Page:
Journal of Neuroscience Nursing:
Then & Now
Mental Stimulation, Neural Plasticity, and Aging: Directions for Nursing Research and Practice
Vance, David E.; Webb, Nicole M.; Marceaux, Janice C.; Viamonte, Sarah M.; Foote, Anne W.; Ball, Karlene K.
Questions or comments about this article may be directed to David E. Vance, PhD MGS, at firstname.lastname@example.org. He is an assistant professor at the School of Nursing at the University of Alabama‐Birmingham.
Nicole M. Webb, MA, is a doctoral candidate in the department of psychology at the University of Alabama‐Birmingham.
Janice C. Marceaux, MA, is a doctoral candidate in the department of psychology at the University of Alabama‐Birmingham.
Sarah M. Viamonte, MA, is a doctoral candidate at the Edward R. Roybal Center for Translational Research in Aging and Mobility at the University of Alabama‐Birmingham.
Anne W. Foote, DSN CRNP, is an associate professor at the School of Nursing at the University of Alabama‐Birmingham.
Karlene K. Ball, PhD, is a professor and director at the Edward R. Roybal Center for Translational Research in Aging and Mobility at the University of Alabama‐Birmingham.
An unprecedented increase in the number of older adults and consequent age‐related cognitive declines may negatively contribute to an already overwhelmed healthcare system. Many older adults report cognitive changes and express interest in methods to maintain cognitive functioning. Mental stimulation that consists of cognitively challenging activities is a means to facilitate neural plasticity, which can increase cognitive reserve and result in maintained or improved cognitive functioning. In addition, compensatory activities may provide mental stimulation that can improve cognitive functioning and increase cognitive reserve. Several mental stimulation (e.g., education, cognitive remediation therapy) and mental compensation (e.g., spaced retrieval method, method of loci) strategies are described in this article. Because nurses have a significant amount of direct contact with older adults, these strategies have important implications for nursing practice and research.
In 2006, there were approximately 500 million people age 65 and older worldwide. This number is expected to increase to 1 billion within 25 years (National Institute on Aging, 2007). In the United States alone, the number of individuals over 65 years of age is expected to double within the next 25 years to approximately 72 million, or 1 out of every 5 people (National Institute on Aging, 2006). Although increased longevity is in many ways to be celebrated, the exponential growth of the older population creates many challenges on an individual and global basis.
Primary areas of focus regarding older adults include independence, functionality, and quality of life. Each of these areas is compromised by cognitive impairment, which is particularly prevalent among the fastest‐growing segment of the population: the “oldest old,” those over the age of 85 (National Institute on Aging, 2006, 2007). Cognitive impairment can occur without dementia; both are on a continuum of mental functioning. Cognitive impairment is a loss of mental abilities that interferes with normal thinking, while dementia is a progressive loss of cognitive abilities resulting in a total loss of autonomy and ability to function. Between 11% and 27% of older adults exhibit some level of cognitive impairment without dementia (Busse, Bischkopf, Riedel‐Heller, & Angermeyer, 2003; DiCarlo et al., 2000; Graham et al., 1997; Hanninen et al., 1996; Schroder et al., 1998). Likewise, Cigolle, Langa, Kabeto, Tian, and Blaum (2007) found nearly 32% of individuals older than age 90 reported cognitive impairment. These estimates of cognitive impairment exclude adults who meet the criteria for a dementia diagnosis; consequently, the percentage of older adults with a cognitive condition is much higher. The oldest‐old population is at a much higher risk for cognitive impairment and dementia and the resulting complications and disabilities. For that reason, finding ways to improve or compensate for cognitive impairment remains a challenge for research and practice.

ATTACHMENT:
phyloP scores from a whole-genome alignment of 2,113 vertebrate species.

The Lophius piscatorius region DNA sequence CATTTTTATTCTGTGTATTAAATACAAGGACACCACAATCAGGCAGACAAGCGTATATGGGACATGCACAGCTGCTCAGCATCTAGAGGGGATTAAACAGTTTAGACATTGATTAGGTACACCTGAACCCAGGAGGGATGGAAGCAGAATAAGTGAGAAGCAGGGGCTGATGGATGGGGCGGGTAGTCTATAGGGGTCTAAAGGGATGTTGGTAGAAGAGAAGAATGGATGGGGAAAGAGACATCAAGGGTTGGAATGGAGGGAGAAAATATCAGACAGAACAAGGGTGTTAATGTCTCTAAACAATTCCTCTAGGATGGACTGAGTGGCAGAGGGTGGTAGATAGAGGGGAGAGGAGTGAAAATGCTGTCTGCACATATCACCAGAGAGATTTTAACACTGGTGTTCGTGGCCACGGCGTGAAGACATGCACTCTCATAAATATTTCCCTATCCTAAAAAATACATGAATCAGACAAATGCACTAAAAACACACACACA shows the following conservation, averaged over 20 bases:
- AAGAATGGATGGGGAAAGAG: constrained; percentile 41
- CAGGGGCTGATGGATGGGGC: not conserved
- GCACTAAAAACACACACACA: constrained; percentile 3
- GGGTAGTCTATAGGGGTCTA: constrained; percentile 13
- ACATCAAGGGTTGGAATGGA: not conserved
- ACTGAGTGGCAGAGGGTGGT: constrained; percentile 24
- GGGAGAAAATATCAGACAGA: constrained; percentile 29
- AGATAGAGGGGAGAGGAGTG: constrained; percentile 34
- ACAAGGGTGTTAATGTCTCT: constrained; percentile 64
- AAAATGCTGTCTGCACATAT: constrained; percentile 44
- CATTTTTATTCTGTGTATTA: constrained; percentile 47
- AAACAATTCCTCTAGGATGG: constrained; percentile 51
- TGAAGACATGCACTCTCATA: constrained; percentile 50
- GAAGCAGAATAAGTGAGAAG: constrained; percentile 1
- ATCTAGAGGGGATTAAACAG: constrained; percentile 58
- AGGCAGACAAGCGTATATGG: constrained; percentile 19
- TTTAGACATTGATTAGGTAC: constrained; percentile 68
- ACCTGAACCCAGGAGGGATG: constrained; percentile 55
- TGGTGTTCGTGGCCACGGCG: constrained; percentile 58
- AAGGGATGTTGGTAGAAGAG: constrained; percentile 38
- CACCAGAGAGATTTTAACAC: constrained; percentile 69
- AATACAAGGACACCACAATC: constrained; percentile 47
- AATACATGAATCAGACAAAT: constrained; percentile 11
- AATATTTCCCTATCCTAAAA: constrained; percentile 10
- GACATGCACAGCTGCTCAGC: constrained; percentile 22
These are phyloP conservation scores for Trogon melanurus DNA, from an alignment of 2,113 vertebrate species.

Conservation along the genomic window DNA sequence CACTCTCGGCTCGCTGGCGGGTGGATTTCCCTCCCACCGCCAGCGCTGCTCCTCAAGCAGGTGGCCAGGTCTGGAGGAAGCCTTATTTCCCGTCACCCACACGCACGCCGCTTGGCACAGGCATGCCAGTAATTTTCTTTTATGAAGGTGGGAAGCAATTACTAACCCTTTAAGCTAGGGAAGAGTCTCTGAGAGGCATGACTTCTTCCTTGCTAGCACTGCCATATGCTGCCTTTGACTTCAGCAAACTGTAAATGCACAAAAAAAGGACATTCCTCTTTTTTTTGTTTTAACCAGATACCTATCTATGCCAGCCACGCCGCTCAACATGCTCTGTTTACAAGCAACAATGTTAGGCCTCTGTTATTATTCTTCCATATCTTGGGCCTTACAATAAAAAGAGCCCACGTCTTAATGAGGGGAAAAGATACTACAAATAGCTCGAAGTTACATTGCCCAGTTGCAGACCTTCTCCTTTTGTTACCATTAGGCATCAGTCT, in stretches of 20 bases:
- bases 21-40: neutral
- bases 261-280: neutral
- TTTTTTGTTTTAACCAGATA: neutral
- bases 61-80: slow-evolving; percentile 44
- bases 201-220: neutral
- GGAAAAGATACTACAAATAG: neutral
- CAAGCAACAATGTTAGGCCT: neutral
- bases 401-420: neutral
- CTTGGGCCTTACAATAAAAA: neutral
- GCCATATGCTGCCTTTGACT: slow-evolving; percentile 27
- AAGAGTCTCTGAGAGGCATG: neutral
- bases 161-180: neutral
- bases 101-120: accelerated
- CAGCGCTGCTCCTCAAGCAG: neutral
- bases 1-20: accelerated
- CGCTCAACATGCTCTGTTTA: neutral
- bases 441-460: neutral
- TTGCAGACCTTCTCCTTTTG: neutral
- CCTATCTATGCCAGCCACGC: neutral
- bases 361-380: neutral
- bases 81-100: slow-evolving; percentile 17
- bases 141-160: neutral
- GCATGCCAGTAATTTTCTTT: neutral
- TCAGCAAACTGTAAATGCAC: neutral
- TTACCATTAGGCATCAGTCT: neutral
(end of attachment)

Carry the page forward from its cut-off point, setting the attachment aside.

The term mental stimulation often is used to refer to any activity that requires cognitive processing. This article defines mental stimulation as the explicit use of activities that stimulate the connections between neurons (i.e., neural plasticity) to augment cognitive functioning. The use of mental stimulation to facilitate neural plasticity is vital to maximize cognitive functioning in older adults. Principles of mental stimulation and neural plasticity will be presented through evidence‐based studies that demonstrate their effectiveness in improving cognitive reserve and functioning. Methods to mentally stimulate the brain to increase, maintain, or compensate for such damage are posited. Such methods are highlighted in a flowchart for ease of interpretation and quick referencing. Implications for nursing practice are identified to help nurses provide mental stimulation to older adults who wish to improve or maintain their cognitive functioning. We conclude by providing suggestions for nursing research to further incorporate these psychological concepts into nursing practice.